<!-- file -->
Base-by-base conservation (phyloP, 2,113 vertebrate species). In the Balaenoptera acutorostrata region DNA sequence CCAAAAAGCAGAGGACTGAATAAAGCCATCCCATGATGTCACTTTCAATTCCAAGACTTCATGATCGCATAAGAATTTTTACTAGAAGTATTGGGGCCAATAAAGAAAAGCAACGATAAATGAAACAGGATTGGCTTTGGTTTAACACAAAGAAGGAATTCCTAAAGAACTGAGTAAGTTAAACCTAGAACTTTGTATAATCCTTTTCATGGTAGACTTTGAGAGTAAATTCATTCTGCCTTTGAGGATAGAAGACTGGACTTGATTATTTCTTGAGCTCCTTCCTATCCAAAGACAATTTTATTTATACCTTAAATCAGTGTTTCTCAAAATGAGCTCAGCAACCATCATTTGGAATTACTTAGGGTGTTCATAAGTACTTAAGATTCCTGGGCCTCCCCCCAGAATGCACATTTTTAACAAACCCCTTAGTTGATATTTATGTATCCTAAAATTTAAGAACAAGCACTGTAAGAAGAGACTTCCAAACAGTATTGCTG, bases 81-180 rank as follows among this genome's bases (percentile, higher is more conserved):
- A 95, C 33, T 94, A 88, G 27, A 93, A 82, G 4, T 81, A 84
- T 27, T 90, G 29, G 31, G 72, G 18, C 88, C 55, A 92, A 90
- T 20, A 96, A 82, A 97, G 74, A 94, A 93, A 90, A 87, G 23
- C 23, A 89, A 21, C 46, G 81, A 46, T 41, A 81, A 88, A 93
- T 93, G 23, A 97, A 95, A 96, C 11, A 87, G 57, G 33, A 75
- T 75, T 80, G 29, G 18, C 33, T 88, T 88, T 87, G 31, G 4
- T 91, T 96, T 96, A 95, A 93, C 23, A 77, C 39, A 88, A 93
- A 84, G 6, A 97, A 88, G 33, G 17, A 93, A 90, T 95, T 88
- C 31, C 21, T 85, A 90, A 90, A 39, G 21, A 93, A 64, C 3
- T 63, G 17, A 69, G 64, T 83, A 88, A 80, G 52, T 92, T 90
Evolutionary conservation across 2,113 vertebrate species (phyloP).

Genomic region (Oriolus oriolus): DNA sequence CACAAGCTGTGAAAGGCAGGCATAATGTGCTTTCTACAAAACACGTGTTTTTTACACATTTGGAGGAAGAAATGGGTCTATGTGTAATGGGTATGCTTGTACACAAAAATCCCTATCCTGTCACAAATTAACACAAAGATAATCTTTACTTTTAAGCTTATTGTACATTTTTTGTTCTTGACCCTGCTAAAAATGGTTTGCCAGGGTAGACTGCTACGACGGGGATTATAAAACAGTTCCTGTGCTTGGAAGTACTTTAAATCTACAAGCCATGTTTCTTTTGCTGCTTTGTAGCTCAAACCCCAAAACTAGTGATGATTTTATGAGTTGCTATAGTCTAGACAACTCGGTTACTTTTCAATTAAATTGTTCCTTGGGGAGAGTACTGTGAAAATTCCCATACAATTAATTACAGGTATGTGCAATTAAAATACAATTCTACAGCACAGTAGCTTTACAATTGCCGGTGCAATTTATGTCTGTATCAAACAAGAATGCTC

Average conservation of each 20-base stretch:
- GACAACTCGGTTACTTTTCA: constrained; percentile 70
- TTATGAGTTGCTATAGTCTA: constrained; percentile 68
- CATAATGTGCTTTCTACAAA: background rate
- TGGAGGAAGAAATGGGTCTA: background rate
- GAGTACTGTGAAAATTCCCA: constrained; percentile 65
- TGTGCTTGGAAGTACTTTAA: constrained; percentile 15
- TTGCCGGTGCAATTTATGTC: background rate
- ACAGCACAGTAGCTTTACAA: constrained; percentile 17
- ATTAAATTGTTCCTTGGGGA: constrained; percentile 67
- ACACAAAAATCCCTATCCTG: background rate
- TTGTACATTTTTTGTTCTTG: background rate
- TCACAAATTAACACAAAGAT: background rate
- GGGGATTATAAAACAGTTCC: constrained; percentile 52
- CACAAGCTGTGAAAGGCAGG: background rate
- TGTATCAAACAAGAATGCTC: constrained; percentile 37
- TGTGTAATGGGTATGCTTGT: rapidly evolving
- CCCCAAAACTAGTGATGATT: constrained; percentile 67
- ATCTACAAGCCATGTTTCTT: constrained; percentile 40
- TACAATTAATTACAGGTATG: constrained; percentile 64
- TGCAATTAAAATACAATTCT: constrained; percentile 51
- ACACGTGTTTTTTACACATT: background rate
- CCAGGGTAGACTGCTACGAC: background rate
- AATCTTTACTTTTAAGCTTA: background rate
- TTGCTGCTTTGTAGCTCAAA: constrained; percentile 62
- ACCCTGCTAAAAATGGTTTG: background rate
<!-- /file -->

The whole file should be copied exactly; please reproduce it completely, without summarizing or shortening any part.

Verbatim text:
Base-by-base conservation (phyloP, 2,113 vertebrate species). In the Balaenoptera acutorostrata region DNA sequence CCAAAAAGCAGAGGACTGAATAAAGCCATCCCATGATGTCACTTTCAATTCCAAGACTTCATGATCGCATAAGAATTTTTACTAGAAGTATTGGGGCCAATAAAGAAAAGCAACGATAAATGAAACAGGATTGGCTTTGGTTTAACACAAAGAAGGAATTCCTAAAGAACTGAGTAAGTTAAACCTAGAACTTTGTATAATCCTTTTCATGGTAGACTTTGAGAGTAAATTCATTCTGCCTTTGAGGATAGAAGACTGGACTTGATTATTTCTTGAGCTCCTTCCTATCCAAAGACAATTTTATTTATACCTTAAATCAGTGTTTCTCAAAATGAGCTCAGCAACCATCATTTGGAATTACTTAGGGTGTTCATAAGTACTTAAGATTCCTGGGCCTCCCCCCAGAATGCACATTTTTAACAAACCCCTTAGTTGATATTTATGTATCCTAAAATTTAAGAACAAGCACTGTAAGAAGAGACTTCCAAACAGTATTGCTG, bases 81-180 rank as follows among this genome's bases (percentile, higher is more conserved):
- A 95, C 33, T 94, A 88, G 27, A 93, A 82, G 4, T 81, A 84
- T 27, T 90, G 29, G 31, G 72, G 18, C 88, C 55, A 92, A 90
- T 20, A 96, A 82, A 97, G 74, A 94, A 93, A 90, A 87, G 23
- C 23, A 89, A 21, C 46, G 81, A 46, T 41, A 81, A 88, A 93
- T 93, G 23, A 97, A 95, A 96, C 11, A 87, G 57, G 33, A 75
- T 75, T 80, G 29, G 18, C 33, T 88, T 88, T 87, G 31, G 4
- T 91, T 96, T 96, A 95, A 93, C 23, A 77, C 39, A 88, A 93
- A 84, G 6, A 97, A 88, G 33, G 17, A 93, A 90, T 95, T 88
- C 31, C 21, T 85, A 90, A 90, A 39, G 21, A 93, A 64, C 3
- T 63, G 17, A 69, G 64, T 83, A 88, A 80, G 52, T 92, T 90
Evolutionary conservation across 2,113 vertebrate species (phyloP).

Genomic region (Oriolus oriolus): DNA sequence CACAAGCTGTGAAAGGCAGGCATAATGTGCTTTCTACAAAACACGTGTTTTTTACACATTTGGAGGAAGAAATGGGTCTATGTGTAATGGGTATGCTTGTACACAAAAATCCCTATCCTGTCACAAATTAACACAAAGATAATCTTTACTTTTAAGCTTATTGTACATTTTTTGTTCTTGACCCTGCTAAAAATGGTTTGCCAGGGTAGACTGCTACGACGGGGATTATAAAACAGTTCCTGTGCTTGGAAGTACTTTAAATCTACAAGCCATGTTTCTTTTGCTGCTTTGTAGCTCAAACCCCAAAACTAGTGATGATTTTATGAGTTGCTATAGTCTAGACAACTCGGTTACTTTTCAATTAAATTGTTCCTTGGGGAGAGTACTGTGAAAATTCCCATACAATTAATTACAGGTATGTGCAATTAAAATACAATTCTACAGCACAGTAGCTTTACAATTGCCGGTGCAATTTATGTCTGTATCAAACAAGAATGCTC

Average conservation of each 20-base stretch:
- GACAACTCGGTTACTTTTCA: constrained; percentile 70
- TTATGAGTTGCTATAGTCTA: constrained; percentile 68
- CATAATGTGCTTTCTACAAA: background rate
- TGGAGGAAGAAATGGGTCTA: background rate
- GAGTACTGTGAAAATTCCCA: constrained; percentile 65
- TGTGCTTGGAAGTACTTTAA: constrained; percentile 15
- TTGCCGGTGCAATTTATGTC: background rate
- ACAGCACAGTAGCTTTACAA: constrained; percentile 17
- ATTAAATTGTTCCTTGGGGA: constrained; percentile 67
- ACACAAAAATCCCTATCCTG: background rate
- TTGTACATTTTTTGTTCTTG: background rate
- TCACAAATTAACACAAAGAT: background rate
- GGGGATTATAAAACAGTTCC: constrained; percentile 52
- CACAAGCTGTGAAAGGCAGG: background rate
- TGTATCAAACAAGAATGCTC: constrained; percentile 37
- TGTGTAATGGGTATGCTTGT: rapidly evolving
- CCCCAAAACTAGTGATGATT: constrained; percentile 67
- ATCTACAAGCCATGTTTCTT: constrained; percentile 40
- TACAATTAATTACAGGTATG: constrained; percentile 64
- TGCAATTAAAATACAATTCT: constrained; percentile 51
- ACACGTGTTTTTTACACATT: background rate
- CCAGGGTAGACTGCTACGAC: background rate
- AATCTTTACTTTTAAGCTTA: background rate
- TTGCTGCTTTGTAGCTCAAA: constrained; percentile 62
- ACCCTGCTAAAAATGGTTTG: background rate